Marriage is a centerpiece of George Bernard Shaw's 'Misalliance'
By Ted Otten | Trenton Times

In "Misalliance," George Bernard Shaw's delightful 1910 comedy now playing at the Shakespeare Theatre of New Jersey through August 30, Shaw has his intriguing array of characters ask, in quite different ways, that question that Shaw's most famous character, linguist Professor Henry Higgins, repeats so often in "Pygmalion." They all want to know, "Why can't the English ...?"

Hypatia Tarleton (played by Katie Fabel), one of the more outspoken of Shaw's lineup of nine characters, complains that all anybody does at her father's grand county home in Hindhead is "talk, talk, talk, talk," but she proposes no solutions to remedy either the standards or the verbosity of her fellows. Click here to read more.

An Old, and Modern, Story: Looking at marriage and gender with Shaw's 'Misalliance'
By Anthony Stoeckert | Princeton Packet

When Ames Adamson got a call from director Stephen Brown-Fried about playing the role of John Tarleton in a production of George Bernard Shaw’s comedy Misalliance for the Shakespeare Theatre Jersey of New Jersey, he immediately said yes.

That quick answer didn’t come because he knew the role. He had worked in some Shaw plays before and had heard of Misalliance but didn’t know the play well. His reason for answering in the affirmative was pretty basic. Click here to read more.


By Ruth Ross | NJ Arts Maven

They may be called the Shakespeare Theatre of New Jersey, but luckily for theatergoers, their dramatic scope extends beyond the Bard. This year, they've given us a comedy by George S. Kauffman and Edna Ferber, a riotous romp by the great Hungarian playwright Ferenc Molnár, and a silly romantic comedy by William Shakespeare—all in the space of just over two months!

As their fourth production of the 2015 season, the professional theater based on the campus of Drew University in Madison presents another comedy (does there seem to be a theme here?), this one by the great Irish playwright George Bernard Shaw, Misalliance. In true Shavian fashion, he satirizes parenthood, marriage, the role of women, class, respectability (or the lack thereof), physical fitness and socialism—all to great comedic effect. Clocking in at two and three-quarter hours, the play, subtitled by Shaw A Debate in One Sitting, features sparkling performances, taut direction, witty repartee, lots of talk and bombast in spades. Click here to read more.

REVIEW: Misalliance
Picture Book Reviews

Misalliance takes place in the garden room at the estate of undergarment industry leader, John Tarleton (Ames Adamson) and his wife, Mrs. Tarleton (Erika Rolfsrud). Their daughter, Hypatia (Kate Fabel), is to be married to Bentley Summerhays (Matthew Sherbach), a man of small stature and childish behaviors, simply because there are no better opportunities and she is undeniably bored with life under the watch of her father. Bentley does not get along with Hypatia’s brother, Johnny (Brian Cade), who finds him to be nothing more than a pest. Early on it is revealed that Bentley’s father, Lord Summerhays (Jonathan Gillard Daly) had also proposed to her but he was shunned because he was too old for her taste. She thirsts for adventure and revels in the idea of romance, neither of which were viable options. But when a small plane crashes on the sprawling estate grounds, the pilot, Joey Percival (Robbie Simpson) and co-pilot, Lina Szczepanowska (Carolyn Kozlowski) survive and shake up dull estate living and restructure marital cores. Lina attracts the attention of all the men in the room while Hypatia sinks her mischievous talons into Joey at the witness of a young man, Julius Baker (Matt Kleckner), who exposes them for their misconduct after he attempted to murder John to avenge his dead mother for their previous affair.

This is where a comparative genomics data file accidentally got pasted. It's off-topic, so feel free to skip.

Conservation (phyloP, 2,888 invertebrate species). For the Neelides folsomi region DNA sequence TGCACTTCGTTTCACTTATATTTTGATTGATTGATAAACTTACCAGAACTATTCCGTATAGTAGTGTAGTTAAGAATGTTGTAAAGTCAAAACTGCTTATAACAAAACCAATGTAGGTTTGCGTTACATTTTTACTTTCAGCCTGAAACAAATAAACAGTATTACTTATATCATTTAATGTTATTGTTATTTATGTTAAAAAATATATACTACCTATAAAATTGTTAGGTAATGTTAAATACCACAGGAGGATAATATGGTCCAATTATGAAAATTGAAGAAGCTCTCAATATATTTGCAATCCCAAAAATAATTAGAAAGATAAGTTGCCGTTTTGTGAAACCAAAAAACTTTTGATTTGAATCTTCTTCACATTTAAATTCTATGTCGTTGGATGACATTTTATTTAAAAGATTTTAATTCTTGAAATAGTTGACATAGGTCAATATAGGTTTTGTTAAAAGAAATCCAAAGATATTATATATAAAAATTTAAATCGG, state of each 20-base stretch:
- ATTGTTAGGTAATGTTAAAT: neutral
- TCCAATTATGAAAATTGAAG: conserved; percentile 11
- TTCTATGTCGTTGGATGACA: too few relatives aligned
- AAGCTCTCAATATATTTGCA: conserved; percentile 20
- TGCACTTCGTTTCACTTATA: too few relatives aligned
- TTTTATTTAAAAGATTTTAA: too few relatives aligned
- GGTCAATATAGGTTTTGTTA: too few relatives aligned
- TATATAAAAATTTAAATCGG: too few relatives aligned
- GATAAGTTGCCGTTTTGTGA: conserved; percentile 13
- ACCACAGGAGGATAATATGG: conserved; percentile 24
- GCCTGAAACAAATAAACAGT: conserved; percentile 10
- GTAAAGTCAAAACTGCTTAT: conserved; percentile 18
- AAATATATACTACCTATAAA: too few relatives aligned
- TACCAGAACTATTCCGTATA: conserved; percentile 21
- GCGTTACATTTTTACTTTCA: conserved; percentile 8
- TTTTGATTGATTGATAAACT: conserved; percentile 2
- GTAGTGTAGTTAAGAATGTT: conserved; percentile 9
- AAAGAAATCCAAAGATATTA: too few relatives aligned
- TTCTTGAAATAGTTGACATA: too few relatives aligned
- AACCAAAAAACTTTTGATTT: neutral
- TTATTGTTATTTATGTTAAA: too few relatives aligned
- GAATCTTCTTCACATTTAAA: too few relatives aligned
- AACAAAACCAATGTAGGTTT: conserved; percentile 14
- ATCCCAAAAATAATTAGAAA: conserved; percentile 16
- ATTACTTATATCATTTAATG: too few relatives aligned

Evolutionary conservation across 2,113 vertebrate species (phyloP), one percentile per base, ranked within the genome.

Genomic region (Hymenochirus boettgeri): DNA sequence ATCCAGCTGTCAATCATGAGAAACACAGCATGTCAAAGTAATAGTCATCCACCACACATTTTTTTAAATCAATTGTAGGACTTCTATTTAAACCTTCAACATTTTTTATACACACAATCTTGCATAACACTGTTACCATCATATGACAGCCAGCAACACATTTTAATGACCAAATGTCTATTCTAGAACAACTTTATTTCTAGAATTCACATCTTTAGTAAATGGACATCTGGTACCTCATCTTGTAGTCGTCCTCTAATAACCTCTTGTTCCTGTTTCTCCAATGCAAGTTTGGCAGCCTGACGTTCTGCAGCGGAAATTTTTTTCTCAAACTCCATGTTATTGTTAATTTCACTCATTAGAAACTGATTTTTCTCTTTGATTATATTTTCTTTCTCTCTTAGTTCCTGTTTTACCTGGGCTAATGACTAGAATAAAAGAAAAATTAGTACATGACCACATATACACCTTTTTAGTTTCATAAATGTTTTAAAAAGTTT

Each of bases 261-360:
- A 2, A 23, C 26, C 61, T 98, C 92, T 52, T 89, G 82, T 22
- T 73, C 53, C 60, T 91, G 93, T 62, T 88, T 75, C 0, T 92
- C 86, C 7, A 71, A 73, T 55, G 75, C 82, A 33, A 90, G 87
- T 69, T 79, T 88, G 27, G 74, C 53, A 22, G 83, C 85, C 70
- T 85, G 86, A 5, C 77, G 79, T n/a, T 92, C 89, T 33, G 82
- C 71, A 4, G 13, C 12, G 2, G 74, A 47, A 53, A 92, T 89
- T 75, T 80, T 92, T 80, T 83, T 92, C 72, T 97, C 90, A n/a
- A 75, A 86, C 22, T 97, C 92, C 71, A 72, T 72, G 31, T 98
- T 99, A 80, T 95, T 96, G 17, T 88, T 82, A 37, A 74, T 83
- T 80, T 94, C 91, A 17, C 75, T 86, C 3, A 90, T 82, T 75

An elaborate set depicting the estate consists of a well lit conservatory complete with Edwardian tile, large glass panes and hydrangea trees just outside. A small library on a second level, a writing desk and a wooden bar complete the grande, lavish feel of this turn of the century, aristocratic party. A Turkish wooden bath is used to conceal the gunman who is a spectator as Hypatia hunts down Joey in pursuit of romance. Click here to read more.

A CurtainUp New Jersey Review
By Simon Saltzman | CurtainUp

The capacity opening night audience at the Shakespeare Theater of New Jersey responded with well deserved enthusiasm to George Bernard Shaw's Misalliance.Although my own experience with this brilliantly witty farcical comedy includes a memory of a very fine Roundabout Theater production in the early 1980s, I know that I wasn't quite prepared to laugh so unashamedly aloud as I did watching this first-rate company go through their humorously executed pretentions and paces under the direction of STNJ's Artistic Associate Stephen Brown-Fried. Brown-Fried, who recently earned plaudits as the director of the National Asian American Theatre Company (NAATCO) production of Clifford Odet's Awake and Sing, has both cornered and captured the rascally heart of this irrevocably clever play.

Though not as popular or oft revived as his Pygmalion or Major Barbara , Misalliance , nevertheless, is populated with Shaw's most paradoxical characters. Their ideas about everything under the sun and their motives insure a physical as well as a verbal workout. There are, however, sporadic lags during the course of almost three hours spent in their company. This is especially true when the talky-testy characters appear to be enjoying the sound of their speechifying to the point of losing their point. Click here to read more.